The dispute over the Bibb-Monroe county border could be sent to another judge this week.
The Secretary of State’s Office is trying to move the dispute — covering some 400 parcels and $1.3 million in annual tax revenue — to a special assistant administrative law judge. The move was launched when Monroe County questioned whether any judge should be part of the case.
Both Monroe County and the county line’s surveyor, Terry Scarborough, are fighting the notion that any judge should be involved. Monroe County argued two weeks ago that adding a judge just adds complications and even grounds for more appeals, because Secretary of State Karen Handel must ultimately decide the border dispute. The judges are expected to evaluate the facts and make recommendations to Handel.
Tuesday, Scarborough e-mailed The Telegraph to say that no judges should be involved, in his opinion.
Never miss a local story.
“I will not testify at any hearing other than the final hearing by the secretary of state,” Scarborough wrote. “I will furnish no further evidence.”
No contempt-of-court charge has been filed against Scarborough. The latest deposition, while ordered by a judge, was excused because Monroe County essentially appealed the order requiring Scarborough to show up.
Virgil Adams, Bibb’s county attorney, said the county will still pay its $173,000 share of Scarborough’s fees after he gives a deposition, which is “critical to the outcome of this process.”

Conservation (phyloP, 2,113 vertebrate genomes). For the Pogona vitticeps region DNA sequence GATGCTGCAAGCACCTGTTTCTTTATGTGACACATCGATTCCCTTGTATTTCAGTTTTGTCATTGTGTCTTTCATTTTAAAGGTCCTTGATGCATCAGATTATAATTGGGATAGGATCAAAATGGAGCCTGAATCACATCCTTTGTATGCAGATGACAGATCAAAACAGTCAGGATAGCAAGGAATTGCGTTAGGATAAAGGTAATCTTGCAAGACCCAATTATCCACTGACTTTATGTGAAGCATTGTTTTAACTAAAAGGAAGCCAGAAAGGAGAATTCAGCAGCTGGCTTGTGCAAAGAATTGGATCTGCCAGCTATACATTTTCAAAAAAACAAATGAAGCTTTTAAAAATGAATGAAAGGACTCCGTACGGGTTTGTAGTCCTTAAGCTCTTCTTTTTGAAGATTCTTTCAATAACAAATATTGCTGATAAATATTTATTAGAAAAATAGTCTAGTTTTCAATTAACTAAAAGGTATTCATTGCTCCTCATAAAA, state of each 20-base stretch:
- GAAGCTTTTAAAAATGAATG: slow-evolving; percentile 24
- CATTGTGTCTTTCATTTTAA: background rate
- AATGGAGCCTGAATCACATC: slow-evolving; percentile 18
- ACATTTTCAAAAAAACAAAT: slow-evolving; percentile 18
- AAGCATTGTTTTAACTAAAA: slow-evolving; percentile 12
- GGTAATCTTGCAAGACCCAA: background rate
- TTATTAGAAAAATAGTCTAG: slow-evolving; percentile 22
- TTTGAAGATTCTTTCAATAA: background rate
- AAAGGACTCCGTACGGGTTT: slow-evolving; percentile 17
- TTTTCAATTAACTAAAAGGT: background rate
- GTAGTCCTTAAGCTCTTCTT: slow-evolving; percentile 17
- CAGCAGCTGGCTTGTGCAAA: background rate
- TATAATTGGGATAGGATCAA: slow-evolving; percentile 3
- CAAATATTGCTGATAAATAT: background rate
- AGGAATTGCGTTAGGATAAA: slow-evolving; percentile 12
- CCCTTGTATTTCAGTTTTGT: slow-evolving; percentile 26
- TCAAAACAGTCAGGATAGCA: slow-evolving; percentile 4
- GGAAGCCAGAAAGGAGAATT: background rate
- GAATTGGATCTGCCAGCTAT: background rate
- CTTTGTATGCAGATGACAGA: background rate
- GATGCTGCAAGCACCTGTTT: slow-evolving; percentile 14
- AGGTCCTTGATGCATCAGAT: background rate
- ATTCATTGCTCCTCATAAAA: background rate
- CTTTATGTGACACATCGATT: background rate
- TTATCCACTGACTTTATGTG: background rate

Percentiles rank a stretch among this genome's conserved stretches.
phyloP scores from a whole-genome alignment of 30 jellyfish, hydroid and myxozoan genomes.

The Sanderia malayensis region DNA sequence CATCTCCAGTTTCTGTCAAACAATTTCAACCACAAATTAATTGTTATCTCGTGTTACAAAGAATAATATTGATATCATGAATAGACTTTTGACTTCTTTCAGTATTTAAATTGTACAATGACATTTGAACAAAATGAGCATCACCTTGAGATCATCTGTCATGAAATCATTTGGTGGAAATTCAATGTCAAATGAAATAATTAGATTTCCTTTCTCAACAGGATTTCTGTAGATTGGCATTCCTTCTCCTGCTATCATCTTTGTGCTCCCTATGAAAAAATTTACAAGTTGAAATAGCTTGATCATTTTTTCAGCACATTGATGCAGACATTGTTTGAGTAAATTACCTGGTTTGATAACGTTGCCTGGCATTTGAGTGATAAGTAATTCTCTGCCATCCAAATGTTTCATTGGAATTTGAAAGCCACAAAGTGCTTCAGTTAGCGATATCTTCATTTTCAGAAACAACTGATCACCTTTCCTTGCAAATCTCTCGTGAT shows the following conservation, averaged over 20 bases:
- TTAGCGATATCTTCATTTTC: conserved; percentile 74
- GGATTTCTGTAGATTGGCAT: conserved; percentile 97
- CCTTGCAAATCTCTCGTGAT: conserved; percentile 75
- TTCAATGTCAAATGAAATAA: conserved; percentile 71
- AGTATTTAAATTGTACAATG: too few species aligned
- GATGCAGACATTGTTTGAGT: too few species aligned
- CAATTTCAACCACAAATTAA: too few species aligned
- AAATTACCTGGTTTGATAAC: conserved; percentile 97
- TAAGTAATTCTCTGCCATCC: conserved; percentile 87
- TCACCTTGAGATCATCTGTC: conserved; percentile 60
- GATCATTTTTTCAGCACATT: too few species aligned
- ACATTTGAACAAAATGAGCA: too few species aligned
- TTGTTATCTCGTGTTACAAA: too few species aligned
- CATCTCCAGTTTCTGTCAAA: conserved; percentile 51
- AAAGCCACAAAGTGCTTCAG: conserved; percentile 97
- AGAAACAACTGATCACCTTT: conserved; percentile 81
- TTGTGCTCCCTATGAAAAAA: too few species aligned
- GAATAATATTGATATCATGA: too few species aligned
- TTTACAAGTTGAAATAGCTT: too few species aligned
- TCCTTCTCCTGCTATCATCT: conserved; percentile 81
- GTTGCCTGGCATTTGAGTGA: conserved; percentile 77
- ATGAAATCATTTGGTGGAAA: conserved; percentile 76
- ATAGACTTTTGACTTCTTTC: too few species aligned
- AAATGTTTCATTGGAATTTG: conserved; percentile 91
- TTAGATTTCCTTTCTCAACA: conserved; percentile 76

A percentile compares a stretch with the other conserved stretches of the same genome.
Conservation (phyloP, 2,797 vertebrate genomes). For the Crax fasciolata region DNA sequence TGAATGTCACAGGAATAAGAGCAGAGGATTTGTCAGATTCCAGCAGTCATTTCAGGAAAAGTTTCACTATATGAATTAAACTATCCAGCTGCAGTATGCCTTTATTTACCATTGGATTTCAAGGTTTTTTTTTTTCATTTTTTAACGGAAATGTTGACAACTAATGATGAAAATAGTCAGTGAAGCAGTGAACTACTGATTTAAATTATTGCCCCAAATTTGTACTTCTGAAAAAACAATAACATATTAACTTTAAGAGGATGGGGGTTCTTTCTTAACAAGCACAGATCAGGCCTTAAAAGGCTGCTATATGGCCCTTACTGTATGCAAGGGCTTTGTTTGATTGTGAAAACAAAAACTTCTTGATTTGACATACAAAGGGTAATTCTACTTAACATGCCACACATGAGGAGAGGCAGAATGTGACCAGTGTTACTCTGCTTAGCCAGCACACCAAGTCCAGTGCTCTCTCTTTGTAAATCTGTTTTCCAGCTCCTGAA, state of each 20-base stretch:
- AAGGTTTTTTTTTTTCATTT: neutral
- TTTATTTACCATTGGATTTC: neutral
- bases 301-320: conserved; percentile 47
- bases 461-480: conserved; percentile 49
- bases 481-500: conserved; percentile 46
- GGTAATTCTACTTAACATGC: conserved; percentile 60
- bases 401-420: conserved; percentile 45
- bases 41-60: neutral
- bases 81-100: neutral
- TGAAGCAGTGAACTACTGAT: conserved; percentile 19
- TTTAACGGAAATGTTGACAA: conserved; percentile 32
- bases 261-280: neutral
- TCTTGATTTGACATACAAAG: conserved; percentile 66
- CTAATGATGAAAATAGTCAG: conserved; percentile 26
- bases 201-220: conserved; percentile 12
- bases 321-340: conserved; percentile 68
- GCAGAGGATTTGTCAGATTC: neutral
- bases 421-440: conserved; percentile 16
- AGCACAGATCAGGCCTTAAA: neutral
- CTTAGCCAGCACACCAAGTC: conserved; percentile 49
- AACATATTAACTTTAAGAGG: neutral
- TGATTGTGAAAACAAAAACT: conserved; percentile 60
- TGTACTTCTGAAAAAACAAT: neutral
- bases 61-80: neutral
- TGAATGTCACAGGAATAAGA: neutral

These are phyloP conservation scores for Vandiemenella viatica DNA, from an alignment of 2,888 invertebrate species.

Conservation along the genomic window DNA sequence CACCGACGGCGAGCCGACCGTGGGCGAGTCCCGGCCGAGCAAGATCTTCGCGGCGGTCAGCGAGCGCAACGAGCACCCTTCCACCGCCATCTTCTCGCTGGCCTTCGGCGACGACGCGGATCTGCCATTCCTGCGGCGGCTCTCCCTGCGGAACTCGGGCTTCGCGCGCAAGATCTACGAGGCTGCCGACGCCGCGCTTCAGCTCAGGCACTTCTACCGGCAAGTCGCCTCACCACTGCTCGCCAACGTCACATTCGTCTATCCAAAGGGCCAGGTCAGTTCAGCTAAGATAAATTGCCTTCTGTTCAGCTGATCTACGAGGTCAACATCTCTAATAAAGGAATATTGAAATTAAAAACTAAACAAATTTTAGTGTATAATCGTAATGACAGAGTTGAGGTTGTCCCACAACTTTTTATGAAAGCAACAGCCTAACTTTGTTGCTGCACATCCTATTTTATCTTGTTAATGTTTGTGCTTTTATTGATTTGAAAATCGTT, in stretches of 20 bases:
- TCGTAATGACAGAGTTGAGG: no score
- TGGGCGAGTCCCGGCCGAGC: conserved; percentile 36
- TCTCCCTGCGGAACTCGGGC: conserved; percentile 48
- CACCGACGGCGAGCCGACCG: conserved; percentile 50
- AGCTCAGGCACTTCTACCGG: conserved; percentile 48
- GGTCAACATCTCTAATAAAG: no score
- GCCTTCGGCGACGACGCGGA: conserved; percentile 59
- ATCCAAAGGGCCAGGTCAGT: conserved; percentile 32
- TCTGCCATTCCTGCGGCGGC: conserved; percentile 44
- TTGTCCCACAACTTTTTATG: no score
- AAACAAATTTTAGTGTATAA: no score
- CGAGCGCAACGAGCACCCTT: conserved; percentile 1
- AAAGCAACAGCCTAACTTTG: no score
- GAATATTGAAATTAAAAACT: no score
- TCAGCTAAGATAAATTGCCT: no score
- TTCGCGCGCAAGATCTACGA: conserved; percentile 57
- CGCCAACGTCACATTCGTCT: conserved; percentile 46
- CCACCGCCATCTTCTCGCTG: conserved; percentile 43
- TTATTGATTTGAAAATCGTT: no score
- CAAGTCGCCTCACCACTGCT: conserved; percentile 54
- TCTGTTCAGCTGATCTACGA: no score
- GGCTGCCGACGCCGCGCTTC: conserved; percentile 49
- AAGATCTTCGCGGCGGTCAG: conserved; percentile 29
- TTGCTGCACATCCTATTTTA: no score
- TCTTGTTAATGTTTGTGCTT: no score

Adams said the legal maneuvers — and Scarborough’s skipping three depositions — are rare.
“Nothing about this whole process is usual, it really isn’t,” he said Tuesday.
Any new judge assigned to the case would take the place of administrative law judge Michael Malihi, who Friday put his case on hold.
Also Friday, the Secretary of State’s Office asked that the case be pulled from Malihi’s court.
The office’s general counsel, Vincent Russo, wrote that he would try clarify the judge’s role in finding the facts of the case this week.
The clarifications could ease some of Monroe County’s concerns, but not all of them. Monroe County attorney Letitia McDonald, one of Monroe County’s four attorneys in the border dispute, argued that judges just shouldn’t be involved.
“Monroe and Bibb Counties, and their taxpayers, should not be forced to expend additional funds on another level or inquiry or a costly litigation process (and potential appeals) that was neither complicated, nor authorized by the legislature in setting the process for determining the boundary between counties,” McDonald wrote.
In his e-mail Tuesday, Scarborough accused Bibb County of trying to bring the border dispute into a courtroom to attack it.
Bibb County “knows that my survey is correct and realizes that their only defense is to cry ‘fraud’ so as to try to place the issue in the courts where it can be ‘lawyered’ into their favor,” he wrote.
To contact writer Mike Stucka, call 744-4251.